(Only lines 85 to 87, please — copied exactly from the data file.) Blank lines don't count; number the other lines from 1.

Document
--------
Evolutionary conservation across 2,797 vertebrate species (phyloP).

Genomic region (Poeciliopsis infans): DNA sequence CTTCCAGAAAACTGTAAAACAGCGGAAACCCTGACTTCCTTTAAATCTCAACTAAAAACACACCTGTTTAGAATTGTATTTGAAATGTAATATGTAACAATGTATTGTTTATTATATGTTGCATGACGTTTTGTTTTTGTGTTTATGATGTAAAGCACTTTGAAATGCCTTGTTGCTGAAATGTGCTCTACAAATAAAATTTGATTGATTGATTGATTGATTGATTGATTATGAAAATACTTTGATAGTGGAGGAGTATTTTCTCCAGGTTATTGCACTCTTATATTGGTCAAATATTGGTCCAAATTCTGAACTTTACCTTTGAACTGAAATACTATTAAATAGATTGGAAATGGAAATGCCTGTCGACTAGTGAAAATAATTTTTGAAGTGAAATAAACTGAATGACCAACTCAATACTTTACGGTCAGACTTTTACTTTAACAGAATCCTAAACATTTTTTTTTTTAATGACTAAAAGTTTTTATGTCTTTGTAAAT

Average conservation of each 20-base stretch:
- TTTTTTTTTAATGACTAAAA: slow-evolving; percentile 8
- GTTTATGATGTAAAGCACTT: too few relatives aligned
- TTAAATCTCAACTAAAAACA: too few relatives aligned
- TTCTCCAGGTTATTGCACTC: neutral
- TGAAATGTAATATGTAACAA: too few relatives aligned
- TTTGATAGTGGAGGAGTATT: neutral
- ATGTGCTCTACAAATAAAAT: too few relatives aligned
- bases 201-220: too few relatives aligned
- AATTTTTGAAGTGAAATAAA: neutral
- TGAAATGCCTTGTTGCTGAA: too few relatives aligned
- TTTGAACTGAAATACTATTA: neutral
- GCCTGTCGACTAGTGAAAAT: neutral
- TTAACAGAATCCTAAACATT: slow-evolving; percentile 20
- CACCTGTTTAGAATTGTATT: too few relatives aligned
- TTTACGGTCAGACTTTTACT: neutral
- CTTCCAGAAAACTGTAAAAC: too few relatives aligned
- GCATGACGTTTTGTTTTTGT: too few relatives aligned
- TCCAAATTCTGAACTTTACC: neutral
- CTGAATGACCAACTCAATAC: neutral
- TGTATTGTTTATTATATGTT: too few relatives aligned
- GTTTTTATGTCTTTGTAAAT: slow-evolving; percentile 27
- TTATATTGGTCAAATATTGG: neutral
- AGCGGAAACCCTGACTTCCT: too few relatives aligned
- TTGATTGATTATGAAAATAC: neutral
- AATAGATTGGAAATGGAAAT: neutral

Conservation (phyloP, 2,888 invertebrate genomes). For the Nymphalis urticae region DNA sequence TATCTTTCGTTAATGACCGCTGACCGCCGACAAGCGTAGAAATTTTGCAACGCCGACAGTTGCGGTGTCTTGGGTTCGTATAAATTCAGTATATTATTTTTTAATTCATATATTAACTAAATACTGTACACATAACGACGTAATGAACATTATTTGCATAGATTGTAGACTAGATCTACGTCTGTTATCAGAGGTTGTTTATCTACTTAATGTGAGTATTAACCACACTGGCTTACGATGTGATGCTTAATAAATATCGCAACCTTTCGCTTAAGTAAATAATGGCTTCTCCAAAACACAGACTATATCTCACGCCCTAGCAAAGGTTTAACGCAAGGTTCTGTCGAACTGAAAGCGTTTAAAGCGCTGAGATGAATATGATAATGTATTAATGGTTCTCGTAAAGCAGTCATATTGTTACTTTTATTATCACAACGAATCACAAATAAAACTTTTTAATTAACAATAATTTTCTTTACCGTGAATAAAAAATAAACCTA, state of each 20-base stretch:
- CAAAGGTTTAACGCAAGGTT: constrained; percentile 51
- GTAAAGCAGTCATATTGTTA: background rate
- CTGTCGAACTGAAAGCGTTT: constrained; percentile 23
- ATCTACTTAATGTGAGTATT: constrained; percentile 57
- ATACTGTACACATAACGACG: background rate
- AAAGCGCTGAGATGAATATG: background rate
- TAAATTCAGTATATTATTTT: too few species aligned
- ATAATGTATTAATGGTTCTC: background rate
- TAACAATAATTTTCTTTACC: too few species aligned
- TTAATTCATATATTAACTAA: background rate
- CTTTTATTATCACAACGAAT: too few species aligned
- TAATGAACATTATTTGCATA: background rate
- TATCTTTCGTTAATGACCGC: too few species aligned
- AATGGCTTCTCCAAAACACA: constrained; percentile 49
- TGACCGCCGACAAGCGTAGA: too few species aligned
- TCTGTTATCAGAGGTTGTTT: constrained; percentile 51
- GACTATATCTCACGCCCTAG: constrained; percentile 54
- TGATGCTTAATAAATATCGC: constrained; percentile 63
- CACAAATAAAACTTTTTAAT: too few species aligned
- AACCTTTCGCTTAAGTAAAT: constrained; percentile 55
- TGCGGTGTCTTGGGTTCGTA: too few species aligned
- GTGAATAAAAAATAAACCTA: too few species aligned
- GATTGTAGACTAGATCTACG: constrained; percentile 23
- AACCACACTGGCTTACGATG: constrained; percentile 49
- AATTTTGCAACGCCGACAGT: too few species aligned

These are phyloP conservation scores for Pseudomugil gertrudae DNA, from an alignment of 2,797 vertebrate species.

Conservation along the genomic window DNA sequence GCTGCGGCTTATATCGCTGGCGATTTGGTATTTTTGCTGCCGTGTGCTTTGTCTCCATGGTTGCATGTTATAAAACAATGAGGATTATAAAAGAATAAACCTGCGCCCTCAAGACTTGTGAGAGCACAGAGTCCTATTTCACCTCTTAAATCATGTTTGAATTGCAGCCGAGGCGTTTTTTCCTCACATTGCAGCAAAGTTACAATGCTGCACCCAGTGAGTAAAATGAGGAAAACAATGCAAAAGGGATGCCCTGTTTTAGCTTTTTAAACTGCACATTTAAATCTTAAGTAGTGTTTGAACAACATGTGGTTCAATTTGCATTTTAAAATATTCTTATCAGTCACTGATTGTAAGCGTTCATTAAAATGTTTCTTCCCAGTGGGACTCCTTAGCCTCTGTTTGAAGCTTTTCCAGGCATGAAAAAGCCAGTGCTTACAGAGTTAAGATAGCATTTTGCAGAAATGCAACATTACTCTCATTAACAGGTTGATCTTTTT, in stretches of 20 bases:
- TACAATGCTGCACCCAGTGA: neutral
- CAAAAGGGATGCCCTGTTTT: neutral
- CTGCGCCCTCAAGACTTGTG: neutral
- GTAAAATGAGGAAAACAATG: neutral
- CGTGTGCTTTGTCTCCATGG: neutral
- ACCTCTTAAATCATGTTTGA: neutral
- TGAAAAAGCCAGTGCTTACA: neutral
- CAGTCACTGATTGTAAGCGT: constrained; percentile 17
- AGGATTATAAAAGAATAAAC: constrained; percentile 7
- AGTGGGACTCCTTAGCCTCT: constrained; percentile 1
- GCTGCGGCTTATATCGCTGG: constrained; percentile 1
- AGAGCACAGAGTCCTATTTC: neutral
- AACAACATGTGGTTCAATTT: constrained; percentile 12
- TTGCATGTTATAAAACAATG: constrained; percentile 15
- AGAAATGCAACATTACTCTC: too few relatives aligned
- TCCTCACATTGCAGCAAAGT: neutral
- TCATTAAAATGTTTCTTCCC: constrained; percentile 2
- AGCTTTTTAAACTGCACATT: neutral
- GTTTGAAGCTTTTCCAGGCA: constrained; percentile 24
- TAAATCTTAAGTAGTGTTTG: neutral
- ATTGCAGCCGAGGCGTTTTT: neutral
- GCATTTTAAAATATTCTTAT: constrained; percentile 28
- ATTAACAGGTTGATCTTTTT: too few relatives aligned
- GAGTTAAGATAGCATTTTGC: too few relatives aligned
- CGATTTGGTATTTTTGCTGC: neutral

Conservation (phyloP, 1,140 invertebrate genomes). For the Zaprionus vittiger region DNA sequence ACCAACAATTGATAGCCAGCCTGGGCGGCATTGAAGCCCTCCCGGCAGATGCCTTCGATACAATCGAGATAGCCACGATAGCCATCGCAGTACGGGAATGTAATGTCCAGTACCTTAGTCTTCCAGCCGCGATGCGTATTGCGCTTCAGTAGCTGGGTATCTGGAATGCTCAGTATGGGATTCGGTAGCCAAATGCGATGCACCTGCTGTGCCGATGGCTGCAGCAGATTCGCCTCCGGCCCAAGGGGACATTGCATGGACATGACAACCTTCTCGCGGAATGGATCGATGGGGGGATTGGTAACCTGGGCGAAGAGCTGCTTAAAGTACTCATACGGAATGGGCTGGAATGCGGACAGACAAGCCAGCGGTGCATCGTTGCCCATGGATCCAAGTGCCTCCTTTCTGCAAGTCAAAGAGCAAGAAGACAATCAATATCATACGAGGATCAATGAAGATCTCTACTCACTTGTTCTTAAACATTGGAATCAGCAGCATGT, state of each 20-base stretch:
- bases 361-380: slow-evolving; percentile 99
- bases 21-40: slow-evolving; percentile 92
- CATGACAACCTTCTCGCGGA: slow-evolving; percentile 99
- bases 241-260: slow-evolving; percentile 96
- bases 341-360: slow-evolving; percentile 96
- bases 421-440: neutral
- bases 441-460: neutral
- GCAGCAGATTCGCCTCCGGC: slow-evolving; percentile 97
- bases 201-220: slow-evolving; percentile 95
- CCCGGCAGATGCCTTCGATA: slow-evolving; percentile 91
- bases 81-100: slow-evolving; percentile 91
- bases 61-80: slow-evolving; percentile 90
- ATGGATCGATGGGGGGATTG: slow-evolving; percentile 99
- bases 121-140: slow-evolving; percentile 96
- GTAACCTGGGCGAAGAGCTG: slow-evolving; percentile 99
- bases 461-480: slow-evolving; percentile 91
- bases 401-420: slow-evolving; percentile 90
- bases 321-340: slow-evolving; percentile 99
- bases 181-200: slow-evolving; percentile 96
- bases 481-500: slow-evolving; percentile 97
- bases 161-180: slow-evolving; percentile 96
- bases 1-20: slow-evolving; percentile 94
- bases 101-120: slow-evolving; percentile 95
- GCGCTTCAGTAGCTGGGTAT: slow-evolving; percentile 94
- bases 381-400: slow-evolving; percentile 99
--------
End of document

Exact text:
- CATGACAACCTTCTCGCGGA: slow-evolving; percentile 99
- bases 241-260: slow-evolving; percentile 96
- bases 341-360: slow-evolving; percentile 96